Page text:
Care goes viral

South Africa, Atlas Copco makes a commitment to keeping employees healthy – a promise that has been life-saving for workers living with HIV.

In 2009, Johannes Rapula Phetoe felt tired and lost his appetite. He sensed, he says, that “everything for me was not all right.” 

At the time, Phetoe had worked for Atlas Copco for about a year. Tests revealed that he was HIV positive. “They checked my CD4,” the key white blood cell count. “It was 13.” (The normal range is between 500 and 1 500 cells per cubic millimeter.)

At that level, Phetoe’s immune system was critically compromised. But Atlas Copco’s award-winning healthcare program was immediately on the case, providing him the necessary antiretroviral drugs. Today Phetoe is back at work and feeling good, with a CD4 count above 250. “

If I was working for another company maybe I would be dead right now,” says Phetoe, who is 34 and married with a 6-year-old daughter. “I want to thank Atlas Copco very much.” 

HIV is a terrible problem in South Africa, where more than 5 million people are estimated to live with the infection. In 2001, Atlas Copco decided to take action, launching its HIV/AIDS program. By 2004, virtually every employee had been tested. “

The trainers were really good and put the staff at ease,” says Wendy Buffa-Pace, Group Human Resources Manager in Johannesburg. “And our managing director made a statement by being first to get the test.”

The program involves twice-yearly testing by a third-party provider, Reality Wellness, which keeps results strictly anonymous. But just as important is constant employee education, through seminars, an awareness training video and more, about maintaining a healthy lifestyle. “Behind every toilet door is a poster, and we give away condoms in all the bathrooms,” says Buffa-Pace, who has worked with the program since 2003 and calls it her true passion.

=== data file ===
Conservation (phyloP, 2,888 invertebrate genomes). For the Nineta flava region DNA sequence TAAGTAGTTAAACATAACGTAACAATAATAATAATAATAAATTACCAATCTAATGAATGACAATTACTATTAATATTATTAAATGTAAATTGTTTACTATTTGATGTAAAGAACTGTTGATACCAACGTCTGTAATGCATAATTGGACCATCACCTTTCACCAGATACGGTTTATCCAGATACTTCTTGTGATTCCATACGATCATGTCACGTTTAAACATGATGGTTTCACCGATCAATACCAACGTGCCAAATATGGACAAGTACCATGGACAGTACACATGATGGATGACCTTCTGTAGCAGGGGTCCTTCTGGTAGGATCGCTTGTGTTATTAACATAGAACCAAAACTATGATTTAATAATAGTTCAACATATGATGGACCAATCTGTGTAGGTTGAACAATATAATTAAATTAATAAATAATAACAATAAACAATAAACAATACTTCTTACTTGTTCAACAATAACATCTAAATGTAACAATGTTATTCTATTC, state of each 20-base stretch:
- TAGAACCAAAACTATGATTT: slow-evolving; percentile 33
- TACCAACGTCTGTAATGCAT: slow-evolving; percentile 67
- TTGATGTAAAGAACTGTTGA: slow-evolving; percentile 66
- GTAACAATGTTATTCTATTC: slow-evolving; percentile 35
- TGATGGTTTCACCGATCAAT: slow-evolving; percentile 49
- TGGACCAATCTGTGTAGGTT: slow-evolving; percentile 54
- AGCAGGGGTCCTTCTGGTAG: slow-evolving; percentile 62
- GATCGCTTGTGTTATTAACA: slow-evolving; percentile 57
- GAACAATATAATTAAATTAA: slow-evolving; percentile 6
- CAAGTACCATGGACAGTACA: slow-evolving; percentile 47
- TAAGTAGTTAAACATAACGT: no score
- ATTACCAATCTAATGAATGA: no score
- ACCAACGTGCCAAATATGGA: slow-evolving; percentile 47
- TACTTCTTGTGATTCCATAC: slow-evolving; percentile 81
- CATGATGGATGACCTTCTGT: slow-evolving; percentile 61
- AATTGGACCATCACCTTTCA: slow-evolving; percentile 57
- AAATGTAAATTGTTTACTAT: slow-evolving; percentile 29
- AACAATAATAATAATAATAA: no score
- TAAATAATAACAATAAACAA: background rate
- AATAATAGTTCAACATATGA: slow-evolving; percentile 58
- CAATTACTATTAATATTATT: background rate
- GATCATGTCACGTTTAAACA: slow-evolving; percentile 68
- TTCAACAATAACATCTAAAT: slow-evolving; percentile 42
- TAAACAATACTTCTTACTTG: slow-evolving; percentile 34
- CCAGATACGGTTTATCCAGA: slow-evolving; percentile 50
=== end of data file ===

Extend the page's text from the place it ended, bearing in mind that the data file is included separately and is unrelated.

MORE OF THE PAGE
The results? Nothing short of remarkable. To date, every employee who has tested HIV negative has remained that way. At the same time, 8.4 percent of new employees – at last count – tested positive. They and their spouses receive ongoing counselling and whatever medications they need.

The program has received considerable positive feedback. In both 2009 and 2010, Atlas Copco won the Achievement Award for “best workplace program” from the Swedish Workplace HIV/AIDS Programme, which focuses on Sub-Saharan Africa. The company’s efforts reap financial benefits, saving Atlas Copco money in reduced sick leave and staff turnover. The program’s success has inspired the company to expand it to other countries.

These days, Johannes Phetoe has his own agenda. “I want to educate others to get tested,” he says. “Some of our people are scared to get the test. They think if you are positive, you will die. It’s not true. HIV doesn’t kill.” No one could be better proof.  

Wall in Johannesburg - Photo: Atlas Copco

More information is available on www.swhap.org
For Atlas Copco social responsibility programmes please
visit www.atlascopco.com/corporateresponsibility.


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